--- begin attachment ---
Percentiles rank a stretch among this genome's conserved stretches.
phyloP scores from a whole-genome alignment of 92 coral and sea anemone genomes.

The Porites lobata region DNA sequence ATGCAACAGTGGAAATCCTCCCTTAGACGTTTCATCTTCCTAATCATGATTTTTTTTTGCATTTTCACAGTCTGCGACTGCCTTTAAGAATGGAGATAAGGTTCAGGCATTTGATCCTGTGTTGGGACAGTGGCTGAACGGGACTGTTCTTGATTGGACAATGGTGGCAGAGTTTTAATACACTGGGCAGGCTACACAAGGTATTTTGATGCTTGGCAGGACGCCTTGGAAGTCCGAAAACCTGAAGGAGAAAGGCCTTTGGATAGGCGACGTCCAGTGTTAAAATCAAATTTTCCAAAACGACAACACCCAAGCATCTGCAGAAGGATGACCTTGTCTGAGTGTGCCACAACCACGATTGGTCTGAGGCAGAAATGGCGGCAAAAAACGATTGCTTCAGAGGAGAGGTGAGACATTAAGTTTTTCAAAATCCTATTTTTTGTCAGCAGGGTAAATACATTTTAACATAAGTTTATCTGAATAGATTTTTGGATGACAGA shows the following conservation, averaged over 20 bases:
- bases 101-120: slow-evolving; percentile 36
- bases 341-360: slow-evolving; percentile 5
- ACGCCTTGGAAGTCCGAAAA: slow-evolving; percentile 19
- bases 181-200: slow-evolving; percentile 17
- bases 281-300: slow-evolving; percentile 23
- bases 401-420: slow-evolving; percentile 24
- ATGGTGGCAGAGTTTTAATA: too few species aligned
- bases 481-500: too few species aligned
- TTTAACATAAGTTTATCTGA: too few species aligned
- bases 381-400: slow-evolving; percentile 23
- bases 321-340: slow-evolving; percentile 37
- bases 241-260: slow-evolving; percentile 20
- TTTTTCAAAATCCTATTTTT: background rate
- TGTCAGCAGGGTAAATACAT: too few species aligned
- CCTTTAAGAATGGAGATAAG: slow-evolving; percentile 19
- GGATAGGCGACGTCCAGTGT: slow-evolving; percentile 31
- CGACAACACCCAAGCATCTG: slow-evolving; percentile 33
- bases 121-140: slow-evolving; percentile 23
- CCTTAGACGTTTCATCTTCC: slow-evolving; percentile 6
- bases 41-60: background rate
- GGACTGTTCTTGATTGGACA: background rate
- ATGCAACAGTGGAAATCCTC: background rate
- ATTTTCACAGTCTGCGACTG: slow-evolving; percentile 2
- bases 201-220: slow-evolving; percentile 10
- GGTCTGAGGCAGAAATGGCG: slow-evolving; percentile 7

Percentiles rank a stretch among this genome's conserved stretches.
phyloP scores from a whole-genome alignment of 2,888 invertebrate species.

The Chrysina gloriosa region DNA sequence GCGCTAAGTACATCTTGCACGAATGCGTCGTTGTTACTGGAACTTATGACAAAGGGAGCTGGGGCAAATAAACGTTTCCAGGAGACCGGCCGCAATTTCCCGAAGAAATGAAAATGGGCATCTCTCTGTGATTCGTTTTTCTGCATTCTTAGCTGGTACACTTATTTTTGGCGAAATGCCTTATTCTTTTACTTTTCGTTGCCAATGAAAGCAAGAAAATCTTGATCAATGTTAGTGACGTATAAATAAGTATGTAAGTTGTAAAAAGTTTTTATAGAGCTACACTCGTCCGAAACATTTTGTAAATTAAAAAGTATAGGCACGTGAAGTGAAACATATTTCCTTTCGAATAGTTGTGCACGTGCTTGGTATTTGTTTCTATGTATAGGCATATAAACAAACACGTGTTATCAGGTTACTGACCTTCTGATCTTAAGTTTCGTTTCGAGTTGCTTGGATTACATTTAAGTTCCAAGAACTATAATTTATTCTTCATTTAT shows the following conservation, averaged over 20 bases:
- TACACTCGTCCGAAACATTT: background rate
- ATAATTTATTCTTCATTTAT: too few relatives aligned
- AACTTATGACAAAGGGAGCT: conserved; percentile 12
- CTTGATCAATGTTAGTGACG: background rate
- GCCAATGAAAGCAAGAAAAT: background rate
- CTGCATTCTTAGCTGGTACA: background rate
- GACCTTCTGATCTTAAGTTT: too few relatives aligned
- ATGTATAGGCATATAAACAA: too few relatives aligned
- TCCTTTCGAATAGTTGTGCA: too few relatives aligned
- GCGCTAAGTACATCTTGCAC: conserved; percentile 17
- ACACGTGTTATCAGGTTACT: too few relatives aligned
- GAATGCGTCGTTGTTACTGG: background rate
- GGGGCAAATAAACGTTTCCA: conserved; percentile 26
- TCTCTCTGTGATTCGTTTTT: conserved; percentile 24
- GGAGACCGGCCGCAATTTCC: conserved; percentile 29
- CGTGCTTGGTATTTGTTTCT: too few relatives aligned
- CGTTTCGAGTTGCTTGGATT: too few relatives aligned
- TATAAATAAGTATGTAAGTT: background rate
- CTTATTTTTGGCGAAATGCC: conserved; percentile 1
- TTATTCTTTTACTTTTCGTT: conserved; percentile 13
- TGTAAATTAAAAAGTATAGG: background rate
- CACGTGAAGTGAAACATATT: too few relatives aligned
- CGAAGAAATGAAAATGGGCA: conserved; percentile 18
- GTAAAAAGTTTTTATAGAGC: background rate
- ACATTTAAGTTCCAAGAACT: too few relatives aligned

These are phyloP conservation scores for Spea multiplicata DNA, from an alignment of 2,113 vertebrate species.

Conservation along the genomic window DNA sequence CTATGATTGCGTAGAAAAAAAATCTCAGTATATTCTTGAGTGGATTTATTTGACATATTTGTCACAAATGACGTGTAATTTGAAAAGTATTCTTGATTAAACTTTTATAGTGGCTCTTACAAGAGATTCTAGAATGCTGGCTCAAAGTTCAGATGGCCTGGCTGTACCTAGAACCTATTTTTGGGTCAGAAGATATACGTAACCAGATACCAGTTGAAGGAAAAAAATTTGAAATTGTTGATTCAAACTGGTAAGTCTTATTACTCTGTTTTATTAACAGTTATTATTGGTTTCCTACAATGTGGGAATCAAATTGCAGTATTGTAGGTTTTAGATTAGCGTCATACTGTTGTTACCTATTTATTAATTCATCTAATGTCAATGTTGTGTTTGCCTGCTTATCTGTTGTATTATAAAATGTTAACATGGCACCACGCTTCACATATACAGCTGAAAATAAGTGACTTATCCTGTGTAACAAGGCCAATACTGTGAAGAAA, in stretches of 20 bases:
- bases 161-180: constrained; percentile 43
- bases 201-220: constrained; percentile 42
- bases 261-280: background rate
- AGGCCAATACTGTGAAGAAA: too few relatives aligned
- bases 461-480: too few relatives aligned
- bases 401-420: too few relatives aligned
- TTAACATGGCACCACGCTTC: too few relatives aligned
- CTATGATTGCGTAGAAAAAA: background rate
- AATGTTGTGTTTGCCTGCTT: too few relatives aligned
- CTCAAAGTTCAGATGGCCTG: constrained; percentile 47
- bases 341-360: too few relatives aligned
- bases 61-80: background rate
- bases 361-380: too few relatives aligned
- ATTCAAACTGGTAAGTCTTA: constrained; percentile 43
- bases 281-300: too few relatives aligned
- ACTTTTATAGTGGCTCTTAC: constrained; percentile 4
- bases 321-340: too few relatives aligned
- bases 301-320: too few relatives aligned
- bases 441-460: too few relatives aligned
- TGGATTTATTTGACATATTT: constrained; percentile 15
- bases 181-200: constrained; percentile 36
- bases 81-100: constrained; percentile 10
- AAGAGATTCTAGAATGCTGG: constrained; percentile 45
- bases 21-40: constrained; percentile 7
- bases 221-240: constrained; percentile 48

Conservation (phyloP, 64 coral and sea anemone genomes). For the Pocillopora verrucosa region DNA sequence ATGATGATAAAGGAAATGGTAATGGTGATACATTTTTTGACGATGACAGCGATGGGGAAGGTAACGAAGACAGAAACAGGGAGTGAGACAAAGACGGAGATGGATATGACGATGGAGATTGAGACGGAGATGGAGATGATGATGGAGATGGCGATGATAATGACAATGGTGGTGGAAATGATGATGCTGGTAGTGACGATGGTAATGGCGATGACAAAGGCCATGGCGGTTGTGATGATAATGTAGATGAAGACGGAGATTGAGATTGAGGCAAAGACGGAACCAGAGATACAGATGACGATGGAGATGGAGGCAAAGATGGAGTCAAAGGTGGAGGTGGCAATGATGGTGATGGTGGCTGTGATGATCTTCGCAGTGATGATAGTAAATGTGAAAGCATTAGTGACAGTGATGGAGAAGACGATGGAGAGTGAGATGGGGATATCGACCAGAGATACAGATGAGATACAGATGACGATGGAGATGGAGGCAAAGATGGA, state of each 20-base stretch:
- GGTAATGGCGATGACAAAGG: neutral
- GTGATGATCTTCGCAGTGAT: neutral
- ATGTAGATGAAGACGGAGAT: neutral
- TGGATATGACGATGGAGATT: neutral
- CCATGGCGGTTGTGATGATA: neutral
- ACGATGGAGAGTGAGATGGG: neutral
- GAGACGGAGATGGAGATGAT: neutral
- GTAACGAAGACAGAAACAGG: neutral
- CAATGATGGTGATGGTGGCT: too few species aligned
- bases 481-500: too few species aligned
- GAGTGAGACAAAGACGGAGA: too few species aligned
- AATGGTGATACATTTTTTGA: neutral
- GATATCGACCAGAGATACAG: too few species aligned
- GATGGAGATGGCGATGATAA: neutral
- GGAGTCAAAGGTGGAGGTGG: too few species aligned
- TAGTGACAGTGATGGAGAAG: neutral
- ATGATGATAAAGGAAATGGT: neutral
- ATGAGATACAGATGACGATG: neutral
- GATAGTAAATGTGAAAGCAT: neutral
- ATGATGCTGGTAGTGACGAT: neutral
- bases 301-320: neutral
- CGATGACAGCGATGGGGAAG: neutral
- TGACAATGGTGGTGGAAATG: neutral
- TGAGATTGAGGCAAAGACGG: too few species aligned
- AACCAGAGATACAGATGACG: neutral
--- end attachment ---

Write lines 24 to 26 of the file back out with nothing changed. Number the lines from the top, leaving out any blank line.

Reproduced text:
- GGACTGTTCTTGATTGGACA: background rate
- ATGCAACAGTGGAAATCCTC: background rate
- ATTTTCACAGTCTGCGACTG: slow-evolving; percentile 2